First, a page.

Aces on Bridge — Daily Columns

The Aces on Bridge: Sunday, December 14th, 2014

My partner opened the bidding in second seat with one club, and my RHO overcalled two hearts. I responded three diamonds, assuming it to be forcing, but my partner passed with a minimum and a misfit. My partner says my three diamonds bid is just competitive and if I wanted to force I should double. I contend that as an unpassed responder, my new suit response is forcing. I can see the logic in each argument. What do you say?

Miked Up, Harrisburg, Pa.

I'm delighted to say you are right and he is wrong. After an overcall, new suits by an unpassed responder are all natural and forcing – for one round, though not to game. However, new suits at the three-level are game-forcing. Yes, you can double with moderate hands hoping to get a second shot but you must bid your good hands out at once to avoid being preempted out of your suit.

I moved East from San Francisco, and almost everyone of the players here is a Life Master of one kind or another. They defend with something called "odd or even" though they have never learned to count! Do you recommend I should take this up, or try to persuade them to take up something else instead?

Nonplussed Newbie, Spartanburg, S.C.

Odd/Even discards are somewhat sophisticated but not a bad idea. (This Bridge Hands link might help.) Their benefit is that you do not have to discard from the suit you like to get the message across. Give them a try – but encourage your partner to count too…

As a refugee from a style 50 years ago, where jumps were strong, I realize I have a lot to learn. When it is correct to play jump raises as preemptive, and when to play a more traditional style of limit or forcing raise?

Dinosaur Dan, Wausau, Wis.

In uncontested auctions you need both a limit raise and a forcing raise. (In the majors that would be shown by a jump raise and Jacoby two no-trump, while in the minors the inverted raise is the way to show at least a limit raise). In contested auctions the focus changes, to require you to be able to raise partner as fast and safely as possible; jump-raises are made with distributional hands. A cue-bid (or a jump to two no-trump after an opening bid gets doubled) shows a limit raise or better.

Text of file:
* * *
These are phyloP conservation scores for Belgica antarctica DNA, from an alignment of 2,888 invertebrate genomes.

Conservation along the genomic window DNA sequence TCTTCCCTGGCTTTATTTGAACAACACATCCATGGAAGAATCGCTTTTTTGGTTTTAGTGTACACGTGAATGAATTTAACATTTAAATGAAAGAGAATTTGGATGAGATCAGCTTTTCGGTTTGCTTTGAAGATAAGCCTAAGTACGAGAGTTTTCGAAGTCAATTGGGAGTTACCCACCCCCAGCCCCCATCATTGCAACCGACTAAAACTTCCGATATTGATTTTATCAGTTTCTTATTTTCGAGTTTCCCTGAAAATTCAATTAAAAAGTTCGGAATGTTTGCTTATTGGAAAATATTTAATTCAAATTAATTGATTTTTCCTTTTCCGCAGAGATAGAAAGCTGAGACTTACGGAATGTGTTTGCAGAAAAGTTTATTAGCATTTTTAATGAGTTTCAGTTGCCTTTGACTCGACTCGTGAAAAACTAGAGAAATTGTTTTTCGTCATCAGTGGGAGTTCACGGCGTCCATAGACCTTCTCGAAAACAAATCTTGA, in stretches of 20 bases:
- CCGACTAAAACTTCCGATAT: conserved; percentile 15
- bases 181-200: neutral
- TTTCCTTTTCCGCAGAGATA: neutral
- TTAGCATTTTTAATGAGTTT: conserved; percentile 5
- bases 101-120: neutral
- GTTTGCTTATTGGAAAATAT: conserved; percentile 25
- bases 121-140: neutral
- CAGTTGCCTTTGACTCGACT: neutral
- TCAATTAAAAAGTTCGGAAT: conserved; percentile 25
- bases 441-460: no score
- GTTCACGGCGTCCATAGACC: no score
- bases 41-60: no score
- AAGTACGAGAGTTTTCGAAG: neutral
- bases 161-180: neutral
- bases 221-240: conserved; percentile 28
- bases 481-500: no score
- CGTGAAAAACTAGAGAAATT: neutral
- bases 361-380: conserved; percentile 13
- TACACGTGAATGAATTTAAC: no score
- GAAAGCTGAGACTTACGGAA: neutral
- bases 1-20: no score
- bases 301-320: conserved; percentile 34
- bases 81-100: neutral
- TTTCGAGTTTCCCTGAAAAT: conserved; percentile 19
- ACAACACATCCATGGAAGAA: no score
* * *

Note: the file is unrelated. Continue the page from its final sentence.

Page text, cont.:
I recently misread an auction where my partner balanced over one heart with a call of one spade; then when opener competed to two diamonds, my partner balanced again, this time with a double. Should this be penalty, cards, or take-out?

Desperately Seeking Sanity, Dover, Del.

After overcalling or balancing, most doubles facing a silent partner are for take-out. Here I expect your partner might be something like 4-5 or 3-5 in the unbid suits, with at least opening values, unwilling to sell out when the opponents appear to have found a fit.

I passed in first chair with: ♠ A-J-8-7-2,  10-2,  K-9-3-2, ♣ Q-4 and responded one spade to my partner's one heart opening bid. What was my best course of action over his two-club rebid?

More or Less, Panama City, Fla.

As a passed hand you could bid two diamonds, the fourth suit, or make a natural bid of two no-trump, both of which are only a trifle optimistic; give me the diamond 10 in addition and I'd follow the latter route. As an alternative, giving preference to two hearts is better than rebidding the spades. Your hand offers a ruffing value, and you know you have at least a partial fit in hearts.

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ClarksburgDecember 28th, 2014 at 4:12 pm

Supplementary question to Nonplussed Newbie’s about Odd / Even Discards:
It is my understanding that dual-message discarding may be used only once. i.e. from the ACBL General Convention Chart:
“…Dual-message carding strategies are not approved except on each defender’s first discard. Except for the first discard only right-side-up or upside-down card ordering strategies are approved…”
Is there any more we should know about this topic?

bobby wolffDecember 28th, 2014 at 6:58 pm

Hi Clarksburg,

You are correct in your interpretation of the ACBL law on odd/even discarding.

It is not because of the inherent advantages/disadvantages of playing a complete odd and even set of signals of encouraging and discouraging, while at the same time, while discouraging, to signal suit preference with high or low even cards.

It is not allowed because the tempo requirement of not giving unauthorized information (UI) is paramount, which, in turn, comes into play since it becomes almost practically impossible to either hide ambivalence or rather being too positive in the tempo basically given that proposed signalling system.

Since it was my lobby which prevailed in according that stricture, I, of course, think it very necessary that the current law is the right one, since without it, ethical chaos will occur.